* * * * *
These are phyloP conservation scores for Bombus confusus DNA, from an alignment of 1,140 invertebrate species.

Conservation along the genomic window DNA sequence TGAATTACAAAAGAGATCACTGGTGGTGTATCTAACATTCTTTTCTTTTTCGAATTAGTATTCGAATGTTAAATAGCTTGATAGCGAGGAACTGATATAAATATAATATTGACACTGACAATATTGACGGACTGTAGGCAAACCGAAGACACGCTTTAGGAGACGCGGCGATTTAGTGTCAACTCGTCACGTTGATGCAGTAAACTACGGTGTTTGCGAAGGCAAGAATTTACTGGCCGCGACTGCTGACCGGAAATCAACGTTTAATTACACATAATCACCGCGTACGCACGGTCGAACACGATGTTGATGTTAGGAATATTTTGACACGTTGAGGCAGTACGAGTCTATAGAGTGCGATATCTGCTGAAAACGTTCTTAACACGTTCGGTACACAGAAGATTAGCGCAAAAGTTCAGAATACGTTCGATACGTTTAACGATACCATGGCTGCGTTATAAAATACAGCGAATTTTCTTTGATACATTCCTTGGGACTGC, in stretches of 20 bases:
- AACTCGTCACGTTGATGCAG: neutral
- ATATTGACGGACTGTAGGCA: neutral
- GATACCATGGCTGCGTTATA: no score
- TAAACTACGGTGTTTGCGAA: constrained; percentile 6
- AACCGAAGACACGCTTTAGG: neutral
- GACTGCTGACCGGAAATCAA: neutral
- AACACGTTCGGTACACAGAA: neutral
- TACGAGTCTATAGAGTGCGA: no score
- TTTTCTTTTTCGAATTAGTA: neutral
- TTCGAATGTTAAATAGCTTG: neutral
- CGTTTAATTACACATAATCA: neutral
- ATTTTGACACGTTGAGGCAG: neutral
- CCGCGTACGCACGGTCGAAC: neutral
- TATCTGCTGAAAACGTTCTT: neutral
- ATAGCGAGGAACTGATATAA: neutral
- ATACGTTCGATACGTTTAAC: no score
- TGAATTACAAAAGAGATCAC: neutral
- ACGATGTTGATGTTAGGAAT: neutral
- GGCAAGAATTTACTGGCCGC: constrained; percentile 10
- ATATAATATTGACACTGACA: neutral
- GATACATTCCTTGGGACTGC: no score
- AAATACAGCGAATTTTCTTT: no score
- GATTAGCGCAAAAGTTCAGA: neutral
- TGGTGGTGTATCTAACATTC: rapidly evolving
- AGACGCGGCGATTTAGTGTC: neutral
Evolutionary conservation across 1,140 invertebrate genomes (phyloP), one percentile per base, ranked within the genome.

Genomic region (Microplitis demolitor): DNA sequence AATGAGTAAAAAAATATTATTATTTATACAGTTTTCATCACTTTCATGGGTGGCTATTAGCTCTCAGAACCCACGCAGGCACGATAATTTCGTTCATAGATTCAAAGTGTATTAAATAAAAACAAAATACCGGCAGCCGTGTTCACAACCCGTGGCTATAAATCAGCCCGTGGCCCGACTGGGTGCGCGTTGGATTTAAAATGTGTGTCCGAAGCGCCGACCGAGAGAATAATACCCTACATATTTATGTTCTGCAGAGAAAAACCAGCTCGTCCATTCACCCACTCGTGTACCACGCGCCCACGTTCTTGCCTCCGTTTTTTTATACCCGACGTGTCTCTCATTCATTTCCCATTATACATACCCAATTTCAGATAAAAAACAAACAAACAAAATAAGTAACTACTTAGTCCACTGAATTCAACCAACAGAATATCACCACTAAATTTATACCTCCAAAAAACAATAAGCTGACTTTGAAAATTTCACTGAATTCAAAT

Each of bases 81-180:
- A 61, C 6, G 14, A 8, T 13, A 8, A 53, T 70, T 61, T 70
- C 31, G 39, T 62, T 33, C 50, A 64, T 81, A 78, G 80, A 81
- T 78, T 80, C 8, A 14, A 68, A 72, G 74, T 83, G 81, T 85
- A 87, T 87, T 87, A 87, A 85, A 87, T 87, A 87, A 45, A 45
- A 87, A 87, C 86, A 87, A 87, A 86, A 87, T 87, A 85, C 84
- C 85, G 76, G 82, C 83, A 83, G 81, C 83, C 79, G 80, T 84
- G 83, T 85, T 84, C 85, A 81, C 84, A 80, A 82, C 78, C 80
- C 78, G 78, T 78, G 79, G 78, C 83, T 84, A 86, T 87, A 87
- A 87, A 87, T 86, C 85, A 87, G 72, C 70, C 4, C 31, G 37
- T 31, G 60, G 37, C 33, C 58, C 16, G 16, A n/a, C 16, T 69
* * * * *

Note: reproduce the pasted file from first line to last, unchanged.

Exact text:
These are phyloP conservation scores for Bombus confusus DNA, from an alignment of 1,140 invertebrate species.

Conservation along the genomic window DNA sequence TGAATTACAAAAGAGATCACTGGTGGTGTATCTAACATTCTTTTCTTTTTCGAATTAGTATTCGAATGTTAAATAGCTTGATAGCGAGGAACTGATATAAATATAATATTGACACTGACAATATTGACGGACTGTAGGCAAACCGAAGACACGCTTTAGGAGACGCGGCGATTTAGTGTCAACTCGTCACGTTGATGCAGTAAACTACGGTGTTTGCGAAGGCAAGAATTTACTGGCCGCGACTGCTGACCGGAAATCAACGTTTAATTACACATAATCACCGCGTACGCACGGTCGAACACGATGTTGATGTTAGGAATATTTTGACACGTTGAGGCAGTACGAGTCTATAGAGTGCGATATCTGCTGAAAACGTTCTTAACACGTTCGGTACACAGAAGATTAGCGCAAAAGTTCAGAATACGTTCGATACGTTTAACGATACCATGGCTGCGTTATAAAATACAGCGAATTTTCTTTGATACATTCCTTGGGACTGC, in stretches of 20 bases:
- AACTCGTCACGTTGATGCAG: neutral
- ATATTGACGGACTGTAGGCA: neutral
- GATACCATGGCTGCGTTATA: no score
- TAAACTACGGTGTTTGCGAA: constrained; percentile 6
- AACCGAAGACACGCTTTAGG: neutral
- GACTGCTGACCGGAAATCAA: neutral
- AACACGTTCGGTACACAGAA: neutral
- TACGAGTCTATAGAGTGCGA: no score
- TTTTCTTTTTCGAATTAGTA: neutral
- TTCGAATGTTAAATAGCTTG: neutral
- CGTTTAATTACACATAATCA: neutral
- ATTTTGACACGTTGAGGCAG: neutral
- CCGCGTACGCACGGTCGAAC: neutral
- TATCTGCTGAAAACGTTCTT: neutral
- ATAGCGAGGAACTGATATAA: neutral
- ATACGTTCGATACGTTTAAC: no score
- TGAATTACAAAAGAGATCAC: neutral
- ACGATGTTGATGTTAGGAAT: neutral
- GGCAAGAATTTACTGGCCGC: constrained; percentile 10
- ATATAATATTGACACTGACA: neutral
- GATACATTCCTTGGGACTGC: no score
- AAATACAGCGAATTTTCTTT: no score
- GATTAGCGCAAAAGTTCAGA: neutral
- TGGTGGTGTATCTAACATTC: rapidly evolving
- AGACGCGGCGATTTAGTGTC: neutral
Evolutionary conservation across 1,140 invertebrate genomes (phyloP), one percentile per base, ranked within the genome.

Genomic region (Microplitis demolitor): DNA sequence AATGAGTAAAAAAATATTATTATTTATACAGTTTTCATCACTTTCATGGGTGGCTATTAGCTCTCAGAACCCACGCAGGCACGATAATTTCGTTCATAGATTCAAAGTGTATTAAATAAAAACAAAATACCGGCAGCCGTGTTCACAACCCGTGGCTATAAATCAGCCCGTGGCCCGACTGGGTGCGCGTTGGATTTAAAATGTGTGTCCGAAGCGCCGACCGAGAGAATAATACCCTACATATTTATGTTCTGCAGAGAAAAACCAGCTCGTCCATTCACCCACTCGTGTACCACGCGCCCACGTTCTTGCCTCCGTTTTTTTATACCCGACGTGTCTCTCATTCATTTCCCATTATACATACCCAATTTCAGATAAAAAACAAACAAACAAAATAAGTAACTACTTAGTCCACTGAATTCAACCAACAGAATATCACCACTAAATTTATACCTCCAAAAAACAATAAGCTGACTTTGAAAATTTCACTGAATTCAAAT

Each of bases 81-180:
- A 61, C 6, G 14, A 8, T 13, A 8, A 53, T 70, T 61, T 70
- C 31, G 39, T 62, T 33, C 50, A 64, T 81, A 78, G 80, A 81
- T 78, T 80, C 8, A 14, A 68, A 72, G 74, T 83, G 81, T 85
- A 87, T 87, T 87, A 87, A 85, A 87, T 87, A 87, A 45, A 45
- A 87, A 87, C 86, A 87, A 87, A 86, A 87, T 87, A 85, C 84
- C 85, G 76, G 82, C 83, A 83, G 81, C 83, C 79, G 80, T 84
- G 83, T 85, T 84, C 85, A 81, C 84, A 80, A 82, C 78, C 80
- C 78, G 78, T 78, G 79, G 78, C 83, T 84, A 86, T 87, A 87
- A 87, A 87, T 86, C 85, A 87, G 72, C 70, C 4, C 31, G 37
- T 31, G 60, G 37, C 33, C 58, C 16, G 16, A n/a, C 16, T 69